The Commercialization of Christmas

Isacc Lavitt ’25


The holidays, for many, are no longer a celebration. They are a time to buy. Go to any store around Christmas. You will see lights, cards, wrapping paper, fake snow, artificial trees, ornaments, snowmen, and Santa hats. Every year, businesses can expect a spike in sales as people buy gifts, decorations, and food. This cheery glow from these items masks a different objective of the season: the accumulation of profit.

Companies make money from Christmas because we all purchase goods. In the late 1800s, Christmas trees became a popular icon of the season. The phenomenon originated from magazines showing families posing with their evergreen. The tree had to be decorated with tinsel and ornaments, so companies sprung up to serve that need. Decorations around and outside the house became a way to show holiday cheer.

Businesses capitalized on this with holiday advertising and sales. Our modern idea of Santa was propogated through the ads of Coca-Cola. Rudolph was conceived to sell groceries. We have loved these characters so much that Christmas is not a celebration without them, but we have forgotten their monetary origins.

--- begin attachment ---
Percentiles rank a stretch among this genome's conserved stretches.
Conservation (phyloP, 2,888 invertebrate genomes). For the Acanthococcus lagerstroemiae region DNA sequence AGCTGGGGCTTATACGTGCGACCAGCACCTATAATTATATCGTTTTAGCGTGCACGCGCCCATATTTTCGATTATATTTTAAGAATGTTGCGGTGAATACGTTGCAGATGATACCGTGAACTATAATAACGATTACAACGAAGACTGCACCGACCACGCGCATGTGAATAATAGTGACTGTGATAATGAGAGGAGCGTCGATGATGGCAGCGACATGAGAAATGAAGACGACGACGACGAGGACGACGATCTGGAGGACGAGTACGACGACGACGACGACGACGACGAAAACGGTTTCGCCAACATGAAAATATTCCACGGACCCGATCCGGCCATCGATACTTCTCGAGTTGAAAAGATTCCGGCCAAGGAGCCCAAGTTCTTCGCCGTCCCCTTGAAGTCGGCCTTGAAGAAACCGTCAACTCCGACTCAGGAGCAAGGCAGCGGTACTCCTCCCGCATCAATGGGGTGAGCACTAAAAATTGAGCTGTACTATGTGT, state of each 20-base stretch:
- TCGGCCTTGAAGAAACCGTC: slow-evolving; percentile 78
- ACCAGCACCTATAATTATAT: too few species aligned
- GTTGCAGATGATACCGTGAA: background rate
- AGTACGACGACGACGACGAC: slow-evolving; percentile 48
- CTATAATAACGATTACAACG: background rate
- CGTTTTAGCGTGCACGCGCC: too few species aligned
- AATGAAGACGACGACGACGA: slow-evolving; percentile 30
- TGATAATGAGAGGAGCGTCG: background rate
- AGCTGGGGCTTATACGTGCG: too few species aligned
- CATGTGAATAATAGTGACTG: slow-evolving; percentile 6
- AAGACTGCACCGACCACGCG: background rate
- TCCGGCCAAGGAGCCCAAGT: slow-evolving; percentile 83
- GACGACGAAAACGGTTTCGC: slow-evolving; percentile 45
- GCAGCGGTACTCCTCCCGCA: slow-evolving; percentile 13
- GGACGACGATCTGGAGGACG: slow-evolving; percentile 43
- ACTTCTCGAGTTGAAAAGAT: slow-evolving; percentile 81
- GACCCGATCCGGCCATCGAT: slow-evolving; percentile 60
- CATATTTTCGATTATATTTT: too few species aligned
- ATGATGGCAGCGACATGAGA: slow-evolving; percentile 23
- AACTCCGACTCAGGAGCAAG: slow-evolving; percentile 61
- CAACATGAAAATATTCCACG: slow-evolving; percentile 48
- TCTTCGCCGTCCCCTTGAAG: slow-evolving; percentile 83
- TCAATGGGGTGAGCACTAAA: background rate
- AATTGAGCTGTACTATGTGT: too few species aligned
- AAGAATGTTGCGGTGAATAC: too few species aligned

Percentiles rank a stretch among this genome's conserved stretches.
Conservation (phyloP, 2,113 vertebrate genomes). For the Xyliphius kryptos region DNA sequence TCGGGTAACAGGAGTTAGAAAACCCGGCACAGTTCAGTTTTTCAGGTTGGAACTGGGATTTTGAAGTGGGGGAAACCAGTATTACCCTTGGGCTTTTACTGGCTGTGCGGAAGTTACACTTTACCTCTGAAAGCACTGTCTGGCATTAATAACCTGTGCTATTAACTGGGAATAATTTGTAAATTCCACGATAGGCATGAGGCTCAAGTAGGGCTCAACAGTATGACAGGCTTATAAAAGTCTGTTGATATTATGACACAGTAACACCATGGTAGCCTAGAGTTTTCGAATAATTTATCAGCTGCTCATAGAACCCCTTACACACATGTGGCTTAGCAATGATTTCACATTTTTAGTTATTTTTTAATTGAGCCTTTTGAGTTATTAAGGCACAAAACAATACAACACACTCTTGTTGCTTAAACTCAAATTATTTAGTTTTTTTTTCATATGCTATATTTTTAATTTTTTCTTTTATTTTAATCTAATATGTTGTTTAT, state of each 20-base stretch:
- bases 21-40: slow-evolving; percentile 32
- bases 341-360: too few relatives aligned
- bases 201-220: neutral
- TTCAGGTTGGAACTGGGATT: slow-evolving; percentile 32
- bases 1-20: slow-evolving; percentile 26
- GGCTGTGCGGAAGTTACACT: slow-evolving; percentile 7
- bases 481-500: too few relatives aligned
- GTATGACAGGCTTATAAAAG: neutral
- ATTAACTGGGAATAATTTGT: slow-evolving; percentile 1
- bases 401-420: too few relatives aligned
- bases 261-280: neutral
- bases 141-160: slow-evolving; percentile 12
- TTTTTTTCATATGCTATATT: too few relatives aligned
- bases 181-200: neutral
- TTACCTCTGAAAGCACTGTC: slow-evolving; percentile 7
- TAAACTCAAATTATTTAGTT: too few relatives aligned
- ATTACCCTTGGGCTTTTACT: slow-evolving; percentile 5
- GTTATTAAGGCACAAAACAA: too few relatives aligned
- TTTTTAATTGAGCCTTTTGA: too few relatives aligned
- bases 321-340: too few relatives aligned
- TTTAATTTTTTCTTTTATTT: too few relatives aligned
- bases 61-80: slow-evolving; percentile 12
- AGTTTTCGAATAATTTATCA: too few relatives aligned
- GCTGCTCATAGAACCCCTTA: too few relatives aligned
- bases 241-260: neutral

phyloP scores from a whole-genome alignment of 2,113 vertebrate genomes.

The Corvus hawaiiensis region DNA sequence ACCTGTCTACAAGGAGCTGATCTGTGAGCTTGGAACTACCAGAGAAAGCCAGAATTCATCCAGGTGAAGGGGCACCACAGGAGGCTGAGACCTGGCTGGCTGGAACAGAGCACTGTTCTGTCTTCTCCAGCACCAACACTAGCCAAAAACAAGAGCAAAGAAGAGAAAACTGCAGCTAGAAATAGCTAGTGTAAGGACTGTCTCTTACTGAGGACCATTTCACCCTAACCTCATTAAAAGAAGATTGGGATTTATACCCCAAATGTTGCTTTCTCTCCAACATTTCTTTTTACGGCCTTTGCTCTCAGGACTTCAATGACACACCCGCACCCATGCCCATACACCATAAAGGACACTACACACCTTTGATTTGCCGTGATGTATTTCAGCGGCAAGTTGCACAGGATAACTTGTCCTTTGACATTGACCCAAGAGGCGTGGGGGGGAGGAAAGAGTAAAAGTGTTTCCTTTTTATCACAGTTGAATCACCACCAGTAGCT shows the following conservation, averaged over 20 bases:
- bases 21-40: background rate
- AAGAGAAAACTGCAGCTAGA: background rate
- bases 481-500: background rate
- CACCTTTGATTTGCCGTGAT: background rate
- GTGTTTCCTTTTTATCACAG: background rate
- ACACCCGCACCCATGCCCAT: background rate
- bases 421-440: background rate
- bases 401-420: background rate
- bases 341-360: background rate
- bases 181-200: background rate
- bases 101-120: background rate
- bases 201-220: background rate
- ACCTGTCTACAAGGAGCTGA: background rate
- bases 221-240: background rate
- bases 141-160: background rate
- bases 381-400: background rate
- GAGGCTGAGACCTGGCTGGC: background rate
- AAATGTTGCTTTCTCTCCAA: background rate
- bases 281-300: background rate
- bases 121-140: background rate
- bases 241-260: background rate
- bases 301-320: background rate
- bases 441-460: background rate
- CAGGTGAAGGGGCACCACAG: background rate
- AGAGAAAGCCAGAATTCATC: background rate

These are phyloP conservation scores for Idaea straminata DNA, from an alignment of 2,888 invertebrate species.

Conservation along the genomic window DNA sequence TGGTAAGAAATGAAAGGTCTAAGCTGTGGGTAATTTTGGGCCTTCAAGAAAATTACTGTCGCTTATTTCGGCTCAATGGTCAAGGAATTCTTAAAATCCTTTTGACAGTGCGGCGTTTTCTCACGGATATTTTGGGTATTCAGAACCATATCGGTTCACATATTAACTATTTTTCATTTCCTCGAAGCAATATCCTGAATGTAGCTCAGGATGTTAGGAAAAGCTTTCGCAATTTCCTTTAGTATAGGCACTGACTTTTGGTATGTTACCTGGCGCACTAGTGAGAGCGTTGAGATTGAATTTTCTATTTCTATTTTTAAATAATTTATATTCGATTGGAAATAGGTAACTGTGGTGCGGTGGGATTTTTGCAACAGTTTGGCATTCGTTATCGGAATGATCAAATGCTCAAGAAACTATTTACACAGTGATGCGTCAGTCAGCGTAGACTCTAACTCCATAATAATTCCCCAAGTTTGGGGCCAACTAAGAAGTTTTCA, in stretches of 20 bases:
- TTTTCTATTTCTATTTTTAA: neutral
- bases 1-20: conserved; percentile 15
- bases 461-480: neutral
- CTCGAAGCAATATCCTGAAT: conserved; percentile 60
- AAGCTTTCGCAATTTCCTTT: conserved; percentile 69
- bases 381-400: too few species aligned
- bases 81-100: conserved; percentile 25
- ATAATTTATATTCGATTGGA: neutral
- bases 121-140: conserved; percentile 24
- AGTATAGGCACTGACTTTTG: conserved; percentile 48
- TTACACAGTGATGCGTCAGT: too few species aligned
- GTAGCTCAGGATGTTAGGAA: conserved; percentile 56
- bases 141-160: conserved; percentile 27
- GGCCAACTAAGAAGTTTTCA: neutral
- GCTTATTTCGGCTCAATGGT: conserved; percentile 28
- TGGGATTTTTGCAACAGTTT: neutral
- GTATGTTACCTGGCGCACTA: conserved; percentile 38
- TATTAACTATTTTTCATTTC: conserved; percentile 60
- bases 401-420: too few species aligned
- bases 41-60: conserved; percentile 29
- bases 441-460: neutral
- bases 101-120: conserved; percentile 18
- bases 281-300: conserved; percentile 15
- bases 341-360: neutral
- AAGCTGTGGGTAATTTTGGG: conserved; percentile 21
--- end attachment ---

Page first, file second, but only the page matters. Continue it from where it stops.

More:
Christmas movies are also great for business. One of the most loved holiday specials, A Charlie Brown Christmas (1965) a movie explicitly about the commercialization of Christmas, was ironically sponsored by Coca-Cola. Coke was showered with letters thanking them for their funding of the iconic film. Home Alone (1990) made 477 million USD. Elf (2003) made 223 million USD. Entertainment is great money for the holidays. Christmas carols are sold by the millions. Mariah Carey makes 4 million USD every winter from her songs. Every carol is played on the radio from November through December every year. Streaming services pay millions to artists to offer them to consumers. Carolling was once done to raise money for the impoverished; now it makes the artists rich.

Christmas is no longer just for Christians. In every country on Earth in December, there is someone celebrating the yuletide; and savvy marketers have noticed. It’s ironic how a baby born in a manger, a symbol of poverty and humility, has become a reason to spend great amounts of money. For some, it is better to receive than it is to give.

I do not wish to take the joy out of the Christmas season. I just want to remind you that Christ-mas is not only gifts and Santa and movies, but a time of joy and the celebration of the birth of Jesus Christ.

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